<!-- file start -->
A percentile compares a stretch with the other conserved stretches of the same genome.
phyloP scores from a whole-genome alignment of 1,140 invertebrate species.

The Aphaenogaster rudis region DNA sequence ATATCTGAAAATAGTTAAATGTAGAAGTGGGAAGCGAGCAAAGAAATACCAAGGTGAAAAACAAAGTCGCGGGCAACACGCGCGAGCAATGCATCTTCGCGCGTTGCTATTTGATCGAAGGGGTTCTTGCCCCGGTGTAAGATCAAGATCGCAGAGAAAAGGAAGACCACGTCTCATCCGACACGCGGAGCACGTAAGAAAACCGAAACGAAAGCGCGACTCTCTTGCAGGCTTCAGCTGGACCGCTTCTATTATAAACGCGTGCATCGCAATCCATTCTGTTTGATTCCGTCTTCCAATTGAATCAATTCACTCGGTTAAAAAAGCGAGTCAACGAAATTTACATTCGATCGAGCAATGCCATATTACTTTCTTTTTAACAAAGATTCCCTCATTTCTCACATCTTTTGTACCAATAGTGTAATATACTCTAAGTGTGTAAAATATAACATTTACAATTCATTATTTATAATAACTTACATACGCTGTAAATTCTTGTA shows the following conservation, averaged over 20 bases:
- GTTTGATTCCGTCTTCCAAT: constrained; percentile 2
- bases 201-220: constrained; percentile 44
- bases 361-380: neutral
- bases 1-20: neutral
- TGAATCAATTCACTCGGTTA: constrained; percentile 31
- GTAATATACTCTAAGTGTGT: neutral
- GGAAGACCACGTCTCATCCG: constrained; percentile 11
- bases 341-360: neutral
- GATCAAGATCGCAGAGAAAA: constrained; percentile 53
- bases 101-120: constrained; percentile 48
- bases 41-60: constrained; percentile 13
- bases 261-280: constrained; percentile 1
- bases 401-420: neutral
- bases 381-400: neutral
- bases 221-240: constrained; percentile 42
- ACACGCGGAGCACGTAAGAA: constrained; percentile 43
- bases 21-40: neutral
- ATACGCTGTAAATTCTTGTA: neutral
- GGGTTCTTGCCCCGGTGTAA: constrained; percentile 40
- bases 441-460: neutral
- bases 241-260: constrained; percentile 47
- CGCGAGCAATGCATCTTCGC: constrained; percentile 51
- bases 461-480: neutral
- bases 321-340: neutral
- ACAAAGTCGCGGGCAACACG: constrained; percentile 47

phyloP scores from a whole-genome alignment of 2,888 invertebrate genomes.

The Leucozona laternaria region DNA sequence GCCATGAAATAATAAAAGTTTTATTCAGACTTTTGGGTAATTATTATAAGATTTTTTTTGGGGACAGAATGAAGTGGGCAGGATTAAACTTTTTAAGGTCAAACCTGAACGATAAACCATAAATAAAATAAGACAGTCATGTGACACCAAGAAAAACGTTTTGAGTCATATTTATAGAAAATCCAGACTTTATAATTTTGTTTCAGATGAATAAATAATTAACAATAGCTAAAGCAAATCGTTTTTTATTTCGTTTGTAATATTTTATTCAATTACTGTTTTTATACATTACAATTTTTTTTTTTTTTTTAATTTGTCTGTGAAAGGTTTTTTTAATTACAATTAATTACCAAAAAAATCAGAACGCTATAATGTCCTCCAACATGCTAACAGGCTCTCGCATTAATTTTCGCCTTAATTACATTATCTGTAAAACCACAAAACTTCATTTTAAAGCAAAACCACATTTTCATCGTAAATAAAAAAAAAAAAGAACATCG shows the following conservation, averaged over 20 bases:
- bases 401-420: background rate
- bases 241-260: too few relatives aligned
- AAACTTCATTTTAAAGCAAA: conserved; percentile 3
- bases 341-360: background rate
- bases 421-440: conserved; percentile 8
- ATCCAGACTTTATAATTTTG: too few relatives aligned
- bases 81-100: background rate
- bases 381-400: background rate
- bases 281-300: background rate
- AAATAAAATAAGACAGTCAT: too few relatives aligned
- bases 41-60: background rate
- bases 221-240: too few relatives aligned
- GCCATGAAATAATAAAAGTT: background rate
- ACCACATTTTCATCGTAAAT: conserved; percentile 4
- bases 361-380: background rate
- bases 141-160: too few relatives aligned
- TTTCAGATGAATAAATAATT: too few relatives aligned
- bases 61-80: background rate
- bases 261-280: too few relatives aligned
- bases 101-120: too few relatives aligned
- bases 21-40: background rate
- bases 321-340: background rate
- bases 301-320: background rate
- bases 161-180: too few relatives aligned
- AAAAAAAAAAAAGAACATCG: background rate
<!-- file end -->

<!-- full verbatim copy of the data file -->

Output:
A percentile compares a stretch with the other conserved stretches of the same genome.
phyloP scores from a whole-genome alignment of 1,140 invertebrate species.

The Aphaenogaster rudis region DNA sequence ATATCTGAAAATAGTTAAATGTAGAAGTGGGAAGCGAGCAAAGAAATACCAAGGTGAAAAACAAAGTCGCGGGCAACACGCGCGAGCAATGCATCTTCGCGCGTTGCTATTTGATCGAAGGGGTTCTTGCCCCGGTGTAAGATCAAGATCGCAGAGAAAAGGAAGACCACGTCTCATCCGACACGCGGAGCACGTAAGAAAACCGAAACGAAAGCGCGACTCTCTTGCAGGCTTCAGCTGGACCGCTTCTATTATAAACGCGTGCATCGCAATCCATTCTGTTTGATTCCGTCTTCCAATTGAATCAATTCACTCGGTTAAAAAAGCGAGTCAACGAAATTTACATTCGATCGAGCAATGCCATATTACTTTCTTTTTAACAAAGATTCCCTCATTTCTCACATCTTTTGTACCAATAGTGTAATATACTCTAAGTGTGTAAAATATAACATTTACAATTCATTATTTATAATAACTTACATACGCTGTAAATTCTTGTA shows the following conservation, averaged over 20 bases:
- GTTTGATTCCGTCTTCCAAT: constrained; percentile 2
- bases 201-220: constrained; percentile 44
- bases 361-380: neutral
- bases 1-20: neutral
- TGAATCAATTCACTCGGTTA: constrained; percentile 31
- GTAATATACTCTAAGTGTGT: neutral
- GGAAGACCACGTCTCATCCG: constrained; percentile 11
- bases 341-360: neutral
- GATCAAGATCGCAGAGAAAA: constrained; percentile 53
- bases 101-120: constrained; percentile 48
- bases 41-60: constrained; percentile 13
- bases 261-280: constrained; percentile 1
- bases 401-420: neutral
- bases 381-400: neutral
- bases 221-240: constrained; percentile 42
- ACACGCGGAGCACGTAAGAA: constrained; percentile 43
- bases 21-40: neutral
- ATACGCTGTAAATTCTTGTA: neutral
- GGGTTCTTGCCCCGGTGTAA: constrained; percentile 40
- bases 441-460: neutral
- bases 241-260: constrained; percentile 47
- CGCGAGCAATGCATCTTCGC: constrained; percentile 51
- bases 461-480: neutral
- bases 321-340: neutral
- ACAAAGTCGCGGGCAACACG: constrained; percentile 47

phyloP scores from a whole-genome alignment of 2,888 invertebrate genomes.

The Leucozona laternaria region DNA sequence GCCATGAAATAATAAAAGTTTTATTCAGACTTTTGGGTAATTATTATAAGATTTTTTTTGGGGACAGAATGAAGTGGGCAGGATTAAACTTTTTAAGGTCAAACCTGAACGATAAACCATAAATAAAATAAGACAGTCATGTGACACCAAGAAAAACGTTTTGAGTCATATTTATAGAAAATCCAGACTTTATAATTTTGTTTCAGATGAATAAATAATTAACAATAGCTAAAGCAAATCGTTTTTTATTTCGTTTGTAATATTTTATTCAATTACTGTTTTTATACATTACAATTTTTTTTTTTTTTTTAATTTGTCTGTGAAAGGTTTTTTTAATTACAATTAATTACCAAAAAAATCAGAACGCTATAATGTCCTCCAACATGCTAACAGGCTCTCGCATTAATTTTCGCCTTAATTACATTATCTGTAAAACCACAAAACTTCATTTTAAAGCAAAACCACATTTTCATCGTAAATAAAAAAAAAAAAGAACATCG shows the following conservation, averaged over 20 bases:
- bases 401-420: background rate
- bases 241-260: too few relatives aligned
- AAACTTCATTTTAAAGCAAA: conserved; percentile 3
- bases 341-360: background rate
- bases 421-440: conserved; percentile 8
- ATCCAGACTTTATAATTTTG: too few relatives aligned
- bases 81-100: background rate
- bases 381-400: background rate
- bases 281-300: background rate
- AAATAAAATAAGACAGTCAT: too few relatives aligned
- bases 41-60: background rate
- bases 221-240: too few relatives aligned
- GCCATGAAATAATAAAAGTT: background rate
- ACCACATTTTCATCGTAAAT: conserved; percentile 4
- bases 361-380: background rate
- bases 141-160: too few relatives aligned
- TTTCAGATGAATAAATAATT: too few relatives aligned
- bases 61-80: background rate
- bases 261-280: too few relatives aligned
- bases 101-120: too few relatives aligned
- bases 21-40: background rate
- bases 321-340: background rate
- bases 301-320: background rate
- bases 161-180: too few relatives aligned
- AAAAAAAAAAAAGAACATCG: background rate